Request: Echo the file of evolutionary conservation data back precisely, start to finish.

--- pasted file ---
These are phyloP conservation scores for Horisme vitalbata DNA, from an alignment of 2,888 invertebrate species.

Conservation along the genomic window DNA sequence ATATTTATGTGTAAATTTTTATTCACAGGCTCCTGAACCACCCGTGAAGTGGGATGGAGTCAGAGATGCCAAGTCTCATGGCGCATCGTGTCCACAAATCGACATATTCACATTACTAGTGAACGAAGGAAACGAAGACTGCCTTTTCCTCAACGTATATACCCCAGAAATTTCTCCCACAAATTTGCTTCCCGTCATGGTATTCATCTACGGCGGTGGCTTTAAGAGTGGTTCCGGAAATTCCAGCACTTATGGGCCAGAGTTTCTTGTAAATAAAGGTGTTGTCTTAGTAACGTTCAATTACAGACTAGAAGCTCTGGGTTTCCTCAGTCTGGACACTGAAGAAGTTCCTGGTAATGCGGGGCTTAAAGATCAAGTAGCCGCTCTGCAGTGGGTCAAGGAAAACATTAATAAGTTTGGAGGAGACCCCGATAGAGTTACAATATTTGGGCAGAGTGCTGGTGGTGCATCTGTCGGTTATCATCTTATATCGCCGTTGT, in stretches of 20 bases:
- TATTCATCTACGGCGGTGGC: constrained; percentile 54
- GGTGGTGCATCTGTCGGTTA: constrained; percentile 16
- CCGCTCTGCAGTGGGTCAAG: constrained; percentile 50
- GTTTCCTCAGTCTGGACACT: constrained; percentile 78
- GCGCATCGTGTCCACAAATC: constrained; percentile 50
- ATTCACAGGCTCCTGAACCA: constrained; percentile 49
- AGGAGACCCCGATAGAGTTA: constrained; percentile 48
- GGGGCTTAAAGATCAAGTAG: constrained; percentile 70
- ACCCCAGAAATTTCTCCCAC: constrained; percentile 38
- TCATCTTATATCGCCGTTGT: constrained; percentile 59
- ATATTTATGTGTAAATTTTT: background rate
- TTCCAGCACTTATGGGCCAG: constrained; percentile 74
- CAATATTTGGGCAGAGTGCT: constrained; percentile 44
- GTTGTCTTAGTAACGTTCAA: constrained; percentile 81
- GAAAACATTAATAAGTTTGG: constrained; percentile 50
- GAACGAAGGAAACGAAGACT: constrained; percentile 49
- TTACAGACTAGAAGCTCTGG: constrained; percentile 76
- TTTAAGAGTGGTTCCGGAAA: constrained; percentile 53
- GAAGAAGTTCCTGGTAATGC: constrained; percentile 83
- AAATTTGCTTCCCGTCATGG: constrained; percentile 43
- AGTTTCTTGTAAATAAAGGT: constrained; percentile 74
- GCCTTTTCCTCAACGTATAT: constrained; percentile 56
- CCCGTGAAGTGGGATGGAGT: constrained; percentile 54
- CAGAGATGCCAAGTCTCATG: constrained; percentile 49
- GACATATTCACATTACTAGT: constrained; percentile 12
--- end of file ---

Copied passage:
These are phyloP conservation scores for Horisme vitalbata DNA, from an alignment of 2,888 invertebrate species.

Conservation along the genomic window DNA sequence ATATTTATGTGTAAATTTTTATTCACAGGCTCCTGAACCACCCGTGAAGTGGGATGGAGTCAGAGATGCCAAGTCTCATGGCGCATCGTGTCCACAAATCGACATATTCACATTACTAGTGAACGAAGGAAACGAAGACTGCCTTTTCCTCAACGTATATACCCCAGAAATTTCTCCCACAAATTTGCTTCCCGTCATGGTATTCATCTACGGCGGTGGCTTTAAGAGTGGTTCCGGAAATTCCAGCACTTATGGGCCAGAGTTTCTTGTAAATAAAGGTGTTGTCTTAGTAACGTTCAATTACAGACTAGAAGCTCTGGGTTTCCTCAGTCTGGACACTGAAGAAGTTCCTGGTAATGCGGGGCTTAAAGATCAAGTAGCCGCTCTGCAGTGGGTCAAGGAAAACATTAATAAGTTTGGAGGAGACCCCGATAGAGTTACAATATTTGGGCAGAGTGCTGGTGGTGCATCTGTCGGTTATCATCTTATATCGCCGTTGT, in stretches of 20 bases:
- TATTCATCTACGGCGGTGGC: constrained; percentile 54
- GGTGGTGCATCTGTCGGTTA: constrained; percentile 16
- CCGCTCTGCAGTGGGTCAAG: constrained; percentile 50
- GTTTCCTCAGTCTGGACACT: constrained; percentile 78
- GCGCATCGTGTCCACAAATC: constrained; percentile 50
- ATTCACAGGCTCCTGAACCA: constrained; percentile 49
- AGGAGACCCCGATAGAGTTA: constrained; percentile 48
- GGGGCTTAAAGATCAAGTAG: constrained; percentile 70
- ACCCCAGAAATTTCTCCCAC: constrained; percentile 38
- TCATCTTATATCGCCGTTGT: constrained; percentile 59
- ATATTTATGTGTAAATTTTT: background rate
- TTCCAGCACTTATGGGCCAG: constrained; percentile 74
- CAATATTTGGGCAGAGTGCT: constrained; percentile 44
- GTTGTCTTAGTAACGTTCAA: constrained; percentile 81
- GAAAACATTAATAAGTTTGG: constrained; percentile 50
- GAACGAAGGAAACGAAGACT: constrained; percentile 49
- TTACAGACTAGAAGCTCTGG: constrained; percentile 76
- TTTAAGAGTGGTTCCGGAAA: constrained; percentile 53
- GAAGAAGTTCCTGGTAATGC: constrained; percentile 83
- AAATTTGCTTCCCGTCATGG: constrained; percentile 43
- AGTTTCTTGTAAATAAAGGT: constrained; percentile 74
- GCCTTTTCCTCAACGTATAT: constrained; percentile 56
- CCCGTGAAGTGGGATGGAGT: constrained; percentile 54
- CAGAGATGCCAAGTCTCATG: constrained; percentile 49
- GACATATTCACATTACTAGT: constrained; percentile 12